To the Editor: I read with great interest the article by Maslej et al1 in which they showed that the responses to noradrenergic antidepressants (NAs) were significantly more variable than those to selective serotonin reuptake inhibitors (SSRIs). Although the authors mentioned that antidepressants primarily affecting noradrenaline may have a greater effect than those exclusively affecting synaptic serotonin, they do not address the potential causes underlying the greater response variation of NAs compared with SSRIs. Moreover, the authors mentioned that functional unblinding during randomized clinical trials (RCTs) involving NAs might explain this finding because dropout rates due to adverse effects of NAs are generally higher than those for SSRIs, suggesting that observers are not blinded to treatment allocation in some RCTs. Furthermore, there is insufficient justification provided for the final statement of the article in which the authors suggest that NAs may be the most suitable therapy for personalized treatment. I would like to elaborate on this topic.

    It is well-known that noradrenaline triggers a manic switch in patients with depression.2 Furthermore, imipramine and serotonin–norepinephrine reuptake inhibitors (SNRIs) have induced a manic switch significantly more often than placebo in 40 observational studies, unlike SSRIs.3 According to the Diagnostic and Statistical Manual of Mental Disorders (5th Edition),4 full-manic or full-hypomanic episodes occurring during antidepressant treatment, which persist at a fully syndromal level beyond the physiological effect of the treatment, are strongly suggestive of a manic or hypomanic episode, respectively. Therefore, patients displaying a manic or hypomanic switch during NA treatment would have been diagnosed with bipolar I and bipolar II disorder, respectively. The former may have dropped out from the RCT with low scores of intention-to-treat analyses, while the latter completed the RCT with high scores. The patients with true depression responded to NAs normally. Therefore, responses to NAs may have been highly variable because the cohort included patients with true depression, bipolar I disorder, and bipolar II disorder. It is noteworthy to mention that a substantial portion of patients with unipolar depression present manic and/or hypomanic episodes, resulting in a change of diagnosis to bipolar disorder.5 Considering the diagnostic heterogeneity underlying the variable responses to NAs, clinicians should change pharmacotherapeutic NAs to mood stabilizers when appropriate, and thus adopt a personalized treatment approach.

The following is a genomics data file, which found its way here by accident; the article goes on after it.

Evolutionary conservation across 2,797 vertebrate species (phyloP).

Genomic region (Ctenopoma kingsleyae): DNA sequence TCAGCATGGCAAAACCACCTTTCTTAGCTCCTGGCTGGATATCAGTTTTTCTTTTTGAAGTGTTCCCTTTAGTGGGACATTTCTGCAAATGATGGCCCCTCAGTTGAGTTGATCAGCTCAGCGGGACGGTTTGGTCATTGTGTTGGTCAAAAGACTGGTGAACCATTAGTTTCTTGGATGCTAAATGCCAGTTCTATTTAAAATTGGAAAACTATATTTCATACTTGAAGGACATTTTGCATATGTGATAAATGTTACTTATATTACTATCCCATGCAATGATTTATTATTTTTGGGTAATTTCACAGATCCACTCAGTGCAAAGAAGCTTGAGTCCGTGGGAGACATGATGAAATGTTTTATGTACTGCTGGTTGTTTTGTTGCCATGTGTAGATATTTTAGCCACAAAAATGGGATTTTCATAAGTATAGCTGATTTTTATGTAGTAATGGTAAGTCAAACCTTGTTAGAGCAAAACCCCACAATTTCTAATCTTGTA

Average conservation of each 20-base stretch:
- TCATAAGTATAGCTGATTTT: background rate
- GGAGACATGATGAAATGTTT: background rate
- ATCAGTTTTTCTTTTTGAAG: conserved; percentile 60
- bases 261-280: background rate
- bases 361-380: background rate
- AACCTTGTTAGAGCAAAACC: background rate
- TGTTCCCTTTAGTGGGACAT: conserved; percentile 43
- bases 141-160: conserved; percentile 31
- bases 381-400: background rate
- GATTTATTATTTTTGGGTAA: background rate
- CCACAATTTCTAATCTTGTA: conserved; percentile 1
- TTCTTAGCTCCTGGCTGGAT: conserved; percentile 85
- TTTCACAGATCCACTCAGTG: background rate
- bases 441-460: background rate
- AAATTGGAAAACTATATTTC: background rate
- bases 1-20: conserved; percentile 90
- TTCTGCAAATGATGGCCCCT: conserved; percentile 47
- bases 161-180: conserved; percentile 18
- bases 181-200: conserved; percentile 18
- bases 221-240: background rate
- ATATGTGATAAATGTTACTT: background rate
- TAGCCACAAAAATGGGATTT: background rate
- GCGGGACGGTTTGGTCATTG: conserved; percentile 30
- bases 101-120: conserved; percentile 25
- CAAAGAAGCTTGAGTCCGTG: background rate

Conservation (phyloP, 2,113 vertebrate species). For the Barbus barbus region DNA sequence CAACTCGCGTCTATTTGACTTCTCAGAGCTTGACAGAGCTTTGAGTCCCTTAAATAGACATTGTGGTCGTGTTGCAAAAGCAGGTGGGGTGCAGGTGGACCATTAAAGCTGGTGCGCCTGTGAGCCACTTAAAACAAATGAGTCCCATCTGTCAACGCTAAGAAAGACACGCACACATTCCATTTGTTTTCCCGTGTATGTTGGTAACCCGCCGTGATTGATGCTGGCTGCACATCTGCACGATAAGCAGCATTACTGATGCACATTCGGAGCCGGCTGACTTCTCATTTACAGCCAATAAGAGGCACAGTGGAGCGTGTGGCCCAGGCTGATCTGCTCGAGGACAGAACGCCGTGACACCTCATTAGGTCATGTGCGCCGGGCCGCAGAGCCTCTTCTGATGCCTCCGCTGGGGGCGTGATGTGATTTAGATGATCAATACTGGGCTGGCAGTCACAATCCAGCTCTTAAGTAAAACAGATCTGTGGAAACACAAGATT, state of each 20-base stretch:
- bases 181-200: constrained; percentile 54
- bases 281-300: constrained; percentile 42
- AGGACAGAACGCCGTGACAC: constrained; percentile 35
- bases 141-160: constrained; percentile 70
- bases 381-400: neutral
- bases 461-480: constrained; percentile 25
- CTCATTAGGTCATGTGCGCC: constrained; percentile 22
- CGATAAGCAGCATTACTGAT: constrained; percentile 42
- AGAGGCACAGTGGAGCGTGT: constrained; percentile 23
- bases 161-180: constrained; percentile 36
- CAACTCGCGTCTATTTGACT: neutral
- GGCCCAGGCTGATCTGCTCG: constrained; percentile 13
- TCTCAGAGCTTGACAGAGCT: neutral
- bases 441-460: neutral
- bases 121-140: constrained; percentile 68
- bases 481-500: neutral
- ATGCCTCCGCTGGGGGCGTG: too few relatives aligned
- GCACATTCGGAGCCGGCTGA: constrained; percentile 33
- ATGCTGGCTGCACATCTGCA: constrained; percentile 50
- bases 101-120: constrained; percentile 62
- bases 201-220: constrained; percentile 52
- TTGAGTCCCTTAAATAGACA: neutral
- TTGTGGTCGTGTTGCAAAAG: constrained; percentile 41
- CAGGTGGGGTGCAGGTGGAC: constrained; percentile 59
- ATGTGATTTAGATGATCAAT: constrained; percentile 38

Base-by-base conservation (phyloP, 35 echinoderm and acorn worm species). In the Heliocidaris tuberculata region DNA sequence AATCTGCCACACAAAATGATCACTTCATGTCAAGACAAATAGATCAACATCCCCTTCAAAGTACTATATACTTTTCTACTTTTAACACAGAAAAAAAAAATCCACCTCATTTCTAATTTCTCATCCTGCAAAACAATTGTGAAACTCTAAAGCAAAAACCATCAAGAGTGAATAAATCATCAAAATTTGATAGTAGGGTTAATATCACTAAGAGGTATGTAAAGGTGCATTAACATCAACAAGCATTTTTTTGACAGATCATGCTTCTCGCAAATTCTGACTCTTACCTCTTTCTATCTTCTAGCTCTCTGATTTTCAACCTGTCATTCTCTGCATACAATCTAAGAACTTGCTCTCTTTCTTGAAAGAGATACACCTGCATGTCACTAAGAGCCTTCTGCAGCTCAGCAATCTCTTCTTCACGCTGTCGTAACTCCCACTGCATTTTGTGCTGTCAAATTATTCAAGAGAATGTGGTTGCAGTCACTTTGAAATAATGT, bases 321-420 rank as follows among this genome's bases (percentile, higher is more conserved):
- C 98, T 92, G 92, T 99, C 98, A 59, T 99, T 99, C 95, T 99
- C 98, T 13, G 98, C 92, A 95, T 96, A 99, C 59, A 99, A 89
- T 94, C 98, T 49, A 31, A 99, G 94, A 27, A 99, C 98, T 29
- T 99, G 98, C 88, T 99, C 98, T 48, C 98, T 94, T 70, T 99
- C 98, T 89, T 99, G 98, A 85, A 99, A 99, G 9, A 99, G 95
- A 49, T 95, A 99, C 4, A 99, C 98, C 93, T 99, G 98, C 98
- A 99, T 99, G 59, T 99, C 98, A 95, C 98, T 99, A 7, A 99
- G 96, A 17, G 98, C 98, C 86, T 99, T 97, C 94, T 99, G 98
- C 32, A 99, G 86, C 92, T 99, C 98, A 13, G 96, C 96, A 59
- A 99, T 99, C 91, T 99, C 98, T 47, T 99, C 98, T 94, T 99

1. Maslej MM, Furukawa TA, Cipriani A, Andrews PW, Sanches M, Tomlinson A, et al. Individual differences in response to antidepressants: a meta-analysis of placebo-controlled randomized clinical trials. Published online [February 17, 2021]. JAMA Psychiatry. doi:10.1001/jamapsychiatry.2020.4564
    2. Bunney WE Jr, Murphy DL, Goodwin FK, Borge GF. The switch process from depression to mania: relationship to drugs which alter brain amines. Lancet. 1970;1(7655):1022-1027.
    3. Allain N, Leven C, Falissard B, Allain JS, Batail JM, Polard E, et al. Manic switches induced by antidepressants: an umbrella review comparing randomized controlled trials and observational studies. Acta Psychiatr Scand. 2017;135(2):106-116.
    4. American Psychiatric Association, Diagnostic and Statistical Manual of Mental Disorders. 5th ed. Washington, DC; 2013.
    5. Terao T, Ishii N, Hirakawa H. A specific group of patients with diagnostic conversion from depression to bipolar disorder